Stop Trump – Step up the Resistance

StopTrumpPlacard

 A Left Unity comment piece on the early days of Trump’s presidency

There’s a storm coming

Donald Trump’s first ten days in office have brought a blitzkrieg of reactionary measures, from banning Muslims from seven states from the US, to ordering the start of his bizarre wall with Mexico, ordering a botched military raid in Yemen in which women and children were killed, re-authorising the Dakota Access and Keystone pipelines and preparing to trash US environmental regulations, starting to dismantle the affordable health act and attacking women’s reproductive rights in the US and abroad– just some of measures that go with appointing a scary ultra-right wing cabinet team.

But it’s not just in the US that extreme right wing or fascist reaction is on the march. From the Philippines to Brazil there’s a right wing upsurge, which takes the form of UKIP and Tory Brexiteers in Britain, Marine Le Pen’s Front National in France, Geert Wilders Freedom Party in the Netherlands, the Alternative for Germany, Golden Dawn in Greece and a swathe of right wing movements in Eastern Europe.

The world faces the biggest resurgence of racist, nationalist and xenophobic reaction since the end of World War 2.

A massive fightback has already begun. Millions of women and their supporters marched in the US and round the world on 21 January. Tens of thousands have protested against the racist immigration bans. Many thousands have already taken to the streets in Britain and elsewhere in support.

We are seeing the birth of a new mass movement which has the potential to deal harsh blows to the racists and far right.

How they built support: reactionary alliances

Most of this ‘new’ right has been around for years and their movements were founded by a ragbag of fascists, xenophobes and white supremacists who’ve languished on the marginal right of politics, either outside the mainstream parties or on the far right fringe. But now they have seized their opportunity caused by mass disillusion with mainstream politics – the neoliberal centre right and centre left. The politics of privatisation and the market, and the dominance of the bankers, has brought disaster for millions.

The financial crash of 2007-8 devastated the savings and jobs of millions. Caused by the busting of the bankers’ financial bubble, ordinary people were told the pay the prices, while bankers wallowed in the flood of ‘quantitative easing’ cash lavished on them by right wing governments.

For the Black populations in the United States, for the people of Greece and Cyprus, for pensioners, for disabled people and others dependent on benefits, the unemployed and low paid, for single parents and also for many millions of young people, this has been a nightmare.

People in deindustrialised areas like the American ‘rust belt’, devastated by globalisation and declining industries, the sight of the bankers and the wealthy wallowing in wealth and privilege, have become incensed by their social exclusion and prey to the propaganda of the far right.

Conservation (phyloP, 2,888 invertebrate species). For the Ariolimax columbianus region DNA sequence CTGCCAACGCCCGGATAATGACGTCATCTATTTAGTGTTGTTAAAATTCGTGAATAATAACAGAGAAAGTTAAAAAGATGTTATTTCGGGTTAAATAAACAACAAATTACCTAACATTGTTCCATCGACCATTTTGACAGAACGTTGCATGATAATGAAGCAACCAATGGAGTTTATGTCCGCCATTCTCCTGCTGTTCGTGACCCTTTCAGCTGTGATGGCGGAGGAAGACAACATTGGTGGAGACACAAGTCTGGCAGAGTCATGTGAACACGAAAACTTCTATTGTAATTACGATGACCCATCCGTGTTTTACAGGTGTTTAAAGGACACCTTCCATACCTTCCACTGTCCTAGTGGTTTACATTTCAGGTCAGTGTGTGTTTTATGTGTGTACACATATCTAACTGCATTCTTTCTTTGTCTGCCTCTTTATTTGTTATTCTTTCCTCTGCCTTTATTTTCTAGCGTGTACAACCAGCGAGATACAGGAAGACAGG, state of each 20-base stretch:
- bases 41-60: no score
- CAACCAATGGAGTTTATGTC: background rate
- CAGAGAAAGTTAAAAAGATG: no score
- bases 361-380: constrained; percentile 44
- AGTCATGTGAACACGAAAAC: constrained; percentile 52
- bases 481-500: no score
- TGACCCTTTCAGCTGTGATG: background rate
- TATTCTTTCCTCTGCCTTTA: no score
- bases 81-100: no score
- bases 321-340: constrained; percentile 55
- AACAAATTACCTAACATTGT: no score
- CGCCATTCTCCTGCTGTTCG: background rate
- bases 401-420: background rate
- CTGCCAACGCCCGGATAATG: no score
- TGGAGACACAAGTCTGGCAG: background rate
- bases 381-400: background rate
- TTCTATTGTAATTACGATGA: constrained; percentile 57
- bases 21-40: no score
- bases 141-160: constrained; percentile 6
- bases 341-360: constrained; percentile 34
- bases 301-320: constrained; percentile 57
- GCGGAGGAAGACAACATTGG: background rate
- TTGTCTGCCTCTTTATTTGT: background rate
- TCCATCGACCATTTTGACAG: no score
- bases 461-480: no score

Far right parties and personalities have put together alliances of their traditional middle class supporters, together with new working class supporters in these deprived areas. We see it in the former coal and steel towns in the United States, in parts of South Wales, the Potteries and South Yorkshire in Britain. These are areas that voted Leave in the European referendum and where Ukip gets high votes.

This is what enabled Trump to be elected (albeit with a minority vote), for Brexit to win in Britain and for the Front National’s Marine le Pen to be riding high in the opinion polls. But of course the crisis has also spurred support for the parties and movements of left, like Syriza in Greece, Podemos in Spain and the Left Bloc in Portugal.

This ‘polarisation’ between left and right unfortunately for the moment is going more heavily to the right. Backed by important sections of the press and broadcasting media the right wing has used anti-immigrant racism to gain support, as well as a demagogic anti-elite, anti-establishment rhetoric and a pretence to be standing up for ordinary people against big business – as if the billionaire Trump and the multi-millionaire Nigel Farage are in the least bit concerned with the fate of ordinary working class people.

What they want: dangerous times

The politics of Donald Trump and his team are a toxic brew of anti-immigrant racism, xenophobic nationalism, militarism, white supremacism, climate change denial, misogyny and anti-democratic, anti-welfare demagogy. These politics announce that they want to eliminate the social gains won by workers, women, Black people and LBGT over decades:

Racism: the situation for immigrant and ethnic minorities in the United States is now extremely serious. The contested travel ban on travellers from seven mainly Muslim countries has ratcheted up Islamophobic racism. Just like Britain after Brexit there has been a huge spike in racist attacks.

Over one million ‘illegal’ immigrants were deported under Obama, Trump wants to deport another three million. Racism and hostility towards Mexican immigrants will intensify. At the same time every racist, trigger-happy police department will feel itself empowered to deal harshly with black people and political protests.

Nationalist Economics and nationalist Militarism: Trump has proclaimed a new era of economic nationalism, which will involve protectionist defence of US industries. This will be fiercely resisted by capitalist champions of free trade and globalisation – like the Apple, Google and facebook who have taken legal action against the travel ban (because it hurts their business mind you, not out of any humanitarian concern). We cannot tell how far protectionism will go. But we know for certain that political and military nationalism will be massively boosted.